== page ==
FPGA Based Integer Linear Program Solver

Type: Master's Assignment
Contacts: Albert MolderinkBert Molenkamp
Project: Islanded House
Location: CAES, University of Twente

Introduction

Linear Programming (LP) is a scientific computing application which provides a general framework for describing optimization problems as a linear objective function and a set of linear constraints. It is used for a wide range of optimizations problems. The most used solving algorithm, the simplex algorithm, has a exponential complexity. A special type of LP is Integer Linear Programming (ILP), meaning that the decision variables are integers. This ILP problem is often solved by iteratively solving an LP, adding constraints based on the solution (branch-and-bound and branch-and-cut) and solve the new LP again until all variables in the solution have an integer value. Because of this iterative process solving an ILP is in general an NP-complete problem. Solving an ILP problem can take a few seconds up to several days.

An FPGA is in nature suitable for algorithms with a lot of parallellism. The simplex algorithm and an iterative ILP solver have potential to exploit parellellism. Therefore, an FPGA might solve an ILP problem much faster than (free and commercial) GPP solvers.

Assignment

Developing an ILP solver for an FPGA is a challenging assignment. When do you want to exploit parallellism and when is a serial implementation with less control a better option? A lot of research questions raise for this assignment:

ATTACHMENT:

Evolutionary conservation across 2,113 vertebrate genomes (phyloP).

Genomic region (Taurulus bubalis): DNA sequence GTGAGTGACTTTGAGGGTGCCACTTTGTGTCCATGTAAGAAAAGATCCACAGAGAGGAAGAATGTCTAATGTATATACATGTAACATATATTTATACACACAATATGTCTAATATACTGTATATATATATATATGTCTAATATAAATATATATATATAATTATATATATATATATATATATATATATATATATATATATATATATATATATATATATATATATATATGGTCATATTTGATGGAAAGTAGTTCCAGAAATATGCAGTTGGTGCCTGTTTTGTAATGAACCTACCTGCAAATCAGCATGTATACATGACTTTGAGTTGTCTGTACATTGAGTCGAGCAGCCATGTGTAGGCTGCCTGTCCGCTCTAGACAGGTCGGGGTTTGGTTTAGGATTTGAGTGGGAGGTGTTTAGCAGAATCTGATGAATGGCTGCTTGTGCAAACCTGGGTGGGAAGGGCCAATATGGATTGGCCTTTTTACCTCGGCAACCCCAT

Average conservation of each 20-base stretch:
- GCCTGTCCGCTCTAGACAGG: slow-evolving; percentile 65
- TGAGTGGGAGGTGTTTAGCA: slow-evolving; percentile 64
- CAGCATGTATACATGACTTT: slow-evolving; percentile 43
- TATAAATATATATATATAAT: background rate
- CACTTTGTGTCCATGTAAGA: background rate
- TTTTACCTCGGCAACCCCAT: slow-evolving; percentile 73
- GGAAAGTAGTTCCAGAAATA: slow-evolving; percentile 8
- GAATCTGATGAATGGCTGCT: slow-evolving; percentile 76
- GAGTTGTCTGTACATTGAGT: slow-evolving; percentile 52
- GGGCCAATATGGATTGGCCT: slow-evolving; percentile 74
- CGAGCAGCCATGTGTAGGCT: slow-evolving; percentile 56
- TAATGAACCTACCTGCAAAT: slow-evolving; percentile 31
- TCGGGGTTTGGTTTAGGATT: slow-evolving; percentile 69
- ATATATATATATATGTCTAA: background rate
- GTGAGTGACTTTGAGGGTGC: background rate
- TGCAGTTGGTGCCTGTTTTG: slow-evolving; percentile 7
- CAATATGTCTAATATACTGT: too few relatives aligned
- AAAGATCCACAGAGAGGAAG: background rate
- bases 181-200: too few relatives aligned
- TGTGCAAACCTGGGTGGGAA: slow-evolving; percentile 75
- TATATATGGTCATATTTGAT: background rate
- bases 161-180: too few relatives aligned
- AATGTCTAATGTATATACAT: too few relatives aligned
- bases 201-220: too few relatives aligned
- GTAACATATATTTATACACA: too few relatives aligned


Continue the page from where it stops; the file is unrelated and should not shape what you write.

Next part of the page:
1. How to implement the simplex algorithm? It should be a flexible implementation because contraints are removed and added during the branch-and-bound and the branch-and-cut stage. How much parallellism can be exploited?
  2. When to switch from branch-and-cut to branch-and-bound? What is the trade-off between control-based optimizations and regularity of the algorithm?
  3. What is the best architecture and control method? The simplex algorithm is a computational intensive building block, but the branch-and-bound and branch-and-cut are more control oriented, or require at least more control. Furthermore, the simplex is executed multiple times with adjusted constraints. Are there multiple simplex solving blocks or are they solved sequentially?
  4. What are the limitations concerning memory and size of the ILP? What are the consequences of communication with an external memory on the execution time and the architecture itself?
  5. What is the execution time reduction in comparison with standard free solvers and the commercial CPLEX solver?
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